Remembrances (I)

Summer's pleasures they are gone like to visions every one,
And the cloudy days of autumn and of winter cometh on.
I tried to call them back, but unbidden they are gone
Far away from heart and eye and forever far away.
Dear heart, and can it be that such raptures meet decay?
I thought them all eternal when by Langley Bush I lay,
I thought them joys eternal when I used to shout and play
On its bank at "clink and bandy," "chock" and "taw" and "ducking stone,"
Where silence sitteth now on the wild heath as her own
Like a ruin of the past all alone.

When I used to lie and sing by old Eastwell's boiling spring,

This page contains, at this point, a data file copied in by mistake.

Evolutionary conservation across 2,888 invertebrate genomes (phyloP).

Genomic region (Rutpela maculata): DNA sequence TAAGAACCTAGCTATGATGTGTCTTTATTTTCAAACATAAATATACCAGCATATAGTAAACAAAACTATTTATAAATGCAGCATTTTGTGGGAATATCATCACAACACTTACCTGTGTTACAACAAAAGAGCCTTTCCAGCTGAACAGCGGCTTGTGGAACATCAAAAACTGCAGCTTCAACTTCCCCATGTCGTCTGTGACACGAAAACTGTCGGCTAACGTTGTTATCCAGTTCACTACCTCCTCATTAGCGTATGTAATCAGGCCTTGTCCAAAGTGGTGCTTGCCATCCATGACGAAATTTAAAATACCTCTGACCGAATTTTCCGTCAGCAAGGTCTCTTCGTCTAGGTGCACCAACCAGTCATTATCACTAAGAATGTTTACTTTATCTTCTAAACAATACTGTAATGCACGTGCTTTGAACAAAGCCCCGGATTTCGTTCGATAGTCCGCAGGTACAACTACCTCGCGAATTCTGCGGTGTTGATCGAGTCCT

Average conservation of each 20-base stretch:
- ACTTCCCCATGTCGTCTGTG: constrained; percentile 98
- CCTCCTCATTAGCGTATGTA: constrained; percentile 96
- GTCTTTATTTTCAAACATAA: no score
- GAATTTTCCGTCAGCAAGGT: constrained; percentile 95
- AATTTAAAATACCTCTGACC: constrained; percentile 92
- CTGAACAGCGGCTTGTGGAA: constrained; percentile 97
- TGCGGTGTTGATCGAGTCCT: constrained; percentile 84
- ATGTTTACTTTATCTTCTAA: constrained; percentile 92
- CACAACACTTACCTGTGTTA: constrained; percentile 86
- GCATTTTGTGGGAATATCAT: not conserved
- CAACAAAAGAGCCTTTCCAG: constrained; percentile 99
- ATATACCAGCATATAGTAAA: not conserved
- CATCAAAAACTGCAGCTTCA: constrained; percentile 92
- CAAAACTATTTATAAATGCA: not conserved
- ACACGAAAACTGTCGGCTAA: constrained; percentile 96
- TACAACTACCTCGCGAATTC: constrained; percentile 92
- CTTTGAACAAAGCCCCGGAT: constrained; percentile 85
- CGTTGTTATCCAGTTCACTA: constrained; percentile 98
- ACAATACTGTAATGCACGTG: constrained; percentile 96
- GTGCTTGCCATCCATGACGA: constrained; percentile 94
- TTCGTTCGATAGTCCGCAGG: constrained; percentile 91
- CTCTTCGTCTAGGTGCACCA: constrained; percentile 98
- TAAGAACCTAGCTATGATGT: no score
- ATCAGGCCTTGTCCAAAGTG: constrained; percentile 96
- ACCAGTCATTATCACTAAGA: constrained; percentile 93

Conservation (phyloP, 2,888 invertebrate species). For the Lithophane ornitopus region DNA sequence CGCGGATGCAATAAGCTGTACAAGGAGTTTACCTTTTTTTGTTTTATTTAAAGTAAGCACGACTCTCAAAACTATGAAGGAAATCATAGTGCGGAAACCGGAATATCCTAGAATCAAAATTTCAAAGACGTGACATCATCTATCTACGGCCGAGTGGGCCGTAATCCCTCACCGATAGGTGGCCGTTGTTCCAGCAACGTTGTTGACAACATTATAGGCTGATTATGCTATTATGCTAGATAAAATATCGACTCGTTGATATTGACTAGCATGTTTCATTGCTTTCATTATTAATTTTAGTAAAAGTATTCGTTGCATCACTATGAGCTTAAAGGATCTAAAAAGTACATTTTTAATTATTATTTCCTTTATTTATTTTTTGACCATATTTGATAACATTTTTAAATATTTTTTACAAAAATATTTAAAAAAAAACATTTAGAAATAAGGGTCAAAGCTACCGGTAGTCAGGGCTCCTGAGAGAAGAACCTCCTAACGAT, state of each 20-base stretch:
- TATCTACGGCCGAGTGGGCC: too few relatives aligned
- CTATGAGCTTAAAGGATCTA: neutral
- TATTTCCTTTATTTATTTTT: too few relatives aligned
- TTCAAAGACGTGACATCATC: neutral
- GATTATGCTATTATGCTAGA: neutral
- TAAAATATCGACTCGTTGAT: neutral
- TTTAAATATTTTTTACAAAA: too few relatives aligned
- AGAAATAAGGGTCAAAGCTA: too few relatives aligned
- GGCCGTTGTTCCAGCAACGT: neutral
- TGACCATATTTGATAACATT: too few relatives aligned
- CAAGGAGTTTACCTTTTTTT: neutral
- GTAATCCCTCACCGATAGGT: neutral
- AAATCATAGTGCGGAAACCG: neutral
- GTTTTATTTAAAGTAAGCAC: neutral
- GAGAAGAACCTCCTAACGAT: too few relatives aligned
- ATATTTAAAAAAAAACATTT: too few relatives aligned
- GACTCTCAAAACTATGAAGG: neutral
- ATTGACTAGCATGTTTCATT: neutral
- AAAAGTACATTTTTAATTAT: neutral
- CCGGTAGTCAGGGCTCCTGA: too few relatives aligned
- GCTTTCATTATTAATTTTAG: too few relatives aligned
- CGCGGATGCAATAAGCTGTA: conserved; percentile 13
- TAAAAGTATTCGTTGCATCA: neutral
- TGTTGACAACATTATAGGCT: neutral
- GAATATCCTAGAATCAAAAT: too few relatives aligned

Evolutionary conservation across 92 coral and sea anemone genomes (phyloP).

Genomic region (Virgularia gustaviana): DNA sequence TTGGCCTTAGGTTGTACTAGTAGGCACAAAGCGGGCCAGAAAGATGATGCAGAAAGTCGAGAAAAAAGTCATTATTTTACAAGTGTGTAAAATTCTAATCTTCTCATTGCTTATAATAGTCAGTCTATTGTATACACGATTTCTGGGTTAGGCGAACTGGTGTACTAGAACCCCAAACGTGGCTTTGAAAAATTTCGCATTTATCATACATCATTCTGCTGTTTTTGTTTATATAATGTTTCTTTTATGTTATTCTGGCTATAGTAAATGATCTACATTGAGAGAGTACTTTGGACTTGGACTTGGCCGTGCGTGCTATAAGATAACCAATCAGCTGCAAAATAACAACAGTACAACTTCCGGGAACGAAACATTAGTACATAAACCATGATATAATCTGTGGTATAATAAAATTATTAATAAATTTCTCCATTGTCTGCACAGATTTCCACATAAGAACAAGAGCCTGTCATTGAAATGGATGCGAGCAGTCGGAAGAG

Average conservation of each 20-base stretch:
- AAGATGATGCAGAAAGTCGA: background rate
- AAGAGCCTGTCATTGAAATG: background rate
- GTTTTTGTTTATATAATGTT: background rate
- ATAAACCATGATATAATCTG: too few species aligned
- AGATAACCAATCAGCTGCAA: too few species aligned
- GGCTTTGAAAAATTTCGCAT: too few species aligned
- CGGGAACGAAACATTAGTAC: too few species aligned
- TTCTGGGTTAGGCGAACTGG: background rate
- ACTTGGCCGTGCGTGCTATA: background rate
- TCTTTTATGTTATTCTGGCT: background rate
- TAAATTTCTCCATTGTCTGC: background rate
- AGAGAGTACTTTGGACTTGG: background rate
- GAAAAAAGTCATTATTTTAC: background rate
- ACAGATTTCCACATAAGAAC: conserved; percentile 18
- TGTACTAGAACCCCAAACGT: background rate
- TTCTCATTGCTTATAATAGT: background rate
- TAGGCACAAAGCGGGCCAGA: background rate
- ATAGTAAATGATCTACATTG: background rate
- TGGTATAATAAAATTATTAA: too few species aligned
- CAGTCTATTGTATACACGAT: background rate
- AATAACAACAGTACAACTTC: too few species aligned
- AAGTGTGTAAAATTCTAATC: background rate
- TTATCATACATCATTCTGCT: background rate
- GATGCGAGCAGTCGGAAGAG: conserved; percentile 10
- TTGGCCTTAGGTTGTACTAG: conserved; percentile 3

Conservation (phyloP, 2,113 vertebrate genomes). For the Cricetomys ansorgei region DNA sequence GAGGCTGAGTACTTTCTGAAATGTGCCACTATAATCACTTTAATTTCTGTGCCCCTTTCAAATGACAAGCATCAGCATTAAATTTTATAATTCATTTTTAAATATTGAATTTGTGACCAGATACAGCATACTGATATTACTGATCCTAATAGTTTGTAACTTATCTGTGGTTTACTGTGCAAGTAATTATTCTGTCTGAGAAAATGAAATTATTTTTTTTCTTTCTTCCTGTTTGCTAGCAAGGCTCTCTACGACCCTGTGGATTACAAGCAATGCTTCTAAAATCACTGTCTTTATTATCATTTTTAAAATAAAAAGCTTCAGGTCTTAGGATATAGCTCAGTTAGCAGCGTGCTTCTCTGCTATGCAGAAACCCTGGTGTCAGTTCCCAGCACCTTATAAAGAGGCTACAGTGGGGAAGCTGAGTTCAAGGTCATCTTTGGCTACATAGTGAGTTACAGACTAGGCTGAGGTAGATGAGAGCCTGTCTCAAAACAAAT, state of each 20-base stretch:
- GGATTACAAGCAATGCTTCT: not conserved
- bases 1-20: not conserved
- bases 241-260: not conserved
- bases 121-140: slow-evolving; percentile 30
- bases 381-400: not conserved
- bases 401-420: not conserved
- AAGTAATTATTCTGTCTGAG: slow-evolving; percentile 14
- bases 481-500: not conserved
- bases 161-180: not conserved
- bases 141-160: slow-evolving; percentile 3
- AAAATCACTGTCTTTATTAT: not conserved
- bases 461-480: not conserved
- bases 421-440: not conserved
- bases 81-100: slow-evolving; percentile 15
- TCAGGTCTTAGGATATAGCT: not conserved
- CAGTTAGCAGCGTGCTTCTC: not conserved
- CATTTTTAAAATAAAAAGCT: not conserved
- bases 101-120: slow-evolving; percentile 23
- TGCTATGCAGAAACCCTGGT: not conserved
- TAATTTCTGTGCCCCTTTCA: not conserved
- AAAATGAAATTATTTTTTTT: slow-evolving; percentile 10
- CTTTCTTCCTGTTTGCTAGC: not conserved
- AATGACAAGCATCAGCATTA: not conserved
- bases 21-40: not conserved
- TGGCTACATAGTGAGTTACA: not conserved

When I used to tie the willow boughs together for a swing,
And fish with crooked pins and thread and never catch a thing,
With heart just like a feather, now as heavy as a stone;
When beneath old Lea Close oak I the bottom branches broke
To make our harvest cart like so many working folk,
And then to cut a straw at the brook to have a soak.
O I never dreamed of parting or that trouble had a sting,
Or that pleasures like a flock of birds would ever take to wing,
Leaving nothing but a little naked spring.
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